The All-Party Parliamentary Group (APPG) on Financial Education for Young People today launches its report calling for compulsory money lessons in schools.

It proposes that secondary school teaching be split between maths lessons where kids are taught about basic money skills, such as how interest rates work; and Personal, Social, Health and Economic (PSHE) education, which teaches more subjective aspects such as budgeting.

The APPG, launched in January, has the support of 226 MPs and Peers. It launched its enquiry two months later, which has resulted in today's report.

A survey carried out by the inquiry found in English schools only 45% of teachers said they had ever taught financial education.

Conservative MP Andrew Percy, chairman of the inquiry, says: "Credit cards, mortgages, hire purchase agreements, mobile phone contracts, tuition fees and even supermarket offers all require us to apply functional maths skills, such as being able to calculate APR, compound interest and percentages, to real-life situations.

"But too many of our school leavers, who can perform complex mathematical equations and Algebra, have no idea what basic financial terms like APR and PPI mean – leaving them without the necessary level of  financial literacy to make decisions in an increasingly complex financial world.

"We believe financial education is a long term solution to the national problem of irresponsible borrowing and personal insolvency.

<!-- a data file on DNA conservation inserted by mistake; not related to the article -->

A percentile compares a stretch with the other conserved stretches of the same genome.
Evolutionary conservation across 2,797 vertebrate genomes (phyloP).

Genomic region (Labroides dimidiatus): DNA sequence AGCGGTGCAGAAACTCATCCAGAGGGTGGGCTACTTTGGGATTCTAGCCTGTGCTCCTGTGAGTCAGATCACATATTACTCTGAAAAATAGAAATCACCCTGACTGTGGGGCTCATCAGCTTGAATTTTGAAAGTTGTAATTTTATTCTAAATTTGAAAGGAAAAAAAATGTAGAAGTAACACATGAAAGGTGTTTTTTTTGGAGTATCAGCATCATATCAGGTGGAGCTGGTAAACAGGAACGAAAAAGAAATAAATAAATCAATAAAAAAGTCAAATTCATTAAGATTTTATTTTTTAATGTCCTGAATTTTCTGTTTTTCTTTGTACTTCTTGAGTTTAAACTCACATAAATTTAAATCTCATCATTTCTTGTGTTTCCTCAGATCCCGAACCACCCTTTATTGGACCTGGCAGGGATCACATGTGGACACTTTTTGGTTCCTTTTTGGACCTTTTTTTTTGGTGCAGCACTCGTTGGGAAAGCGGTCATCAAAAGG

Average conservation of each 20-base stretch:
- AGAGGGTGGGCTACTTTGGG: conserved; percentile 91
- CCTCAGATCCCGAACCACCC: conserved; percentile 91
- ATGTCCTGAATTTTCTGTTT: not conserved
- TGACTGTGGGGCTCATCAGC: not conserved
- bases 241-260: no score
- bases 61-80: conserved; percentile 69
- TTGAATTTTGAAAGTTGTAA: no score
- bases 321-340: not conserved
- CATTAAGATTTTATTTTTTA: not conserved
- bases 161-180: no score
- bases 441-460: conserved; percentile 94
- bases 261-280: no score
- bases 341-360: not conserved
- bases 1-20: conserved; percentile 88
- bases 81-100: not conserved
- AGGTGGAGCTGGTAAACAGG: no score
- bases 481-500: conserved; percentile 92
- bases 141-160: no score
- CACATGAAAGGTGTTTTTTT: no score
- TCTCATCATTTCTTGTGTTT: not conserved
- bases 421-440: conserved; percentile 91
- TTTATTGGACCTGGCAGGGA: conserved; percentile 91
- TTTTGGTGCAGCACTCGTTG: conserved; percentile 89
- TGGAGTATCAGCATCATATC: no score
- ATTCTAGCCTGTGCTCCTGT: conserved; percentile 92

"Furthermore, teaching people about budgeting and personal finance will help equip the workforce with the necessary skills to succeed in business and drive forward economic growth."

What does the report ask for?

The report makes the following key recommendations for primary and secondary school education:

  • Primary school teachers should teach basic money and maths skills from an early age.
  • Primary teachers should have a minimum GCSE grade B in maths and they should be given maths refresher training
  • Personal finance education should be taught cross-curricular in secondary schools.
  • Maths classes should focus on numeracy, highlighting how they relate to real life decisions
  • PSHE should focus on subjective aspects.

Martin Lewis, creator, says: "For once, thankfully, we have a bunch of politicians who aren't pussy-footing around. 

"They're actually using the C word – compulsory. We need compulsory financial education in our schools. 

"Our nation is financially illiterate. For over 20 years we've educated our youth into debt when they go to university, but never about debt.

"Breaking this cycle will mean less mis-selling, fewer bad debts, better consumers and could save the public coffers a fortune."

MPs' debate on Thursday

Meanwhile, a Parliamentary debate on providing compulsory financial education in schools is scheduled to take place in the main chamber of the House of Commons on Thursday.

The news is a massive victory for as it is a direct result of the government e-petition we tabled which calls for compulsory money lessons for kids.

The petition hit the magic 100,000 signatures last month, which is the trigger at which point all issues raised in government e-petitions are considered for debate in the House of Commons.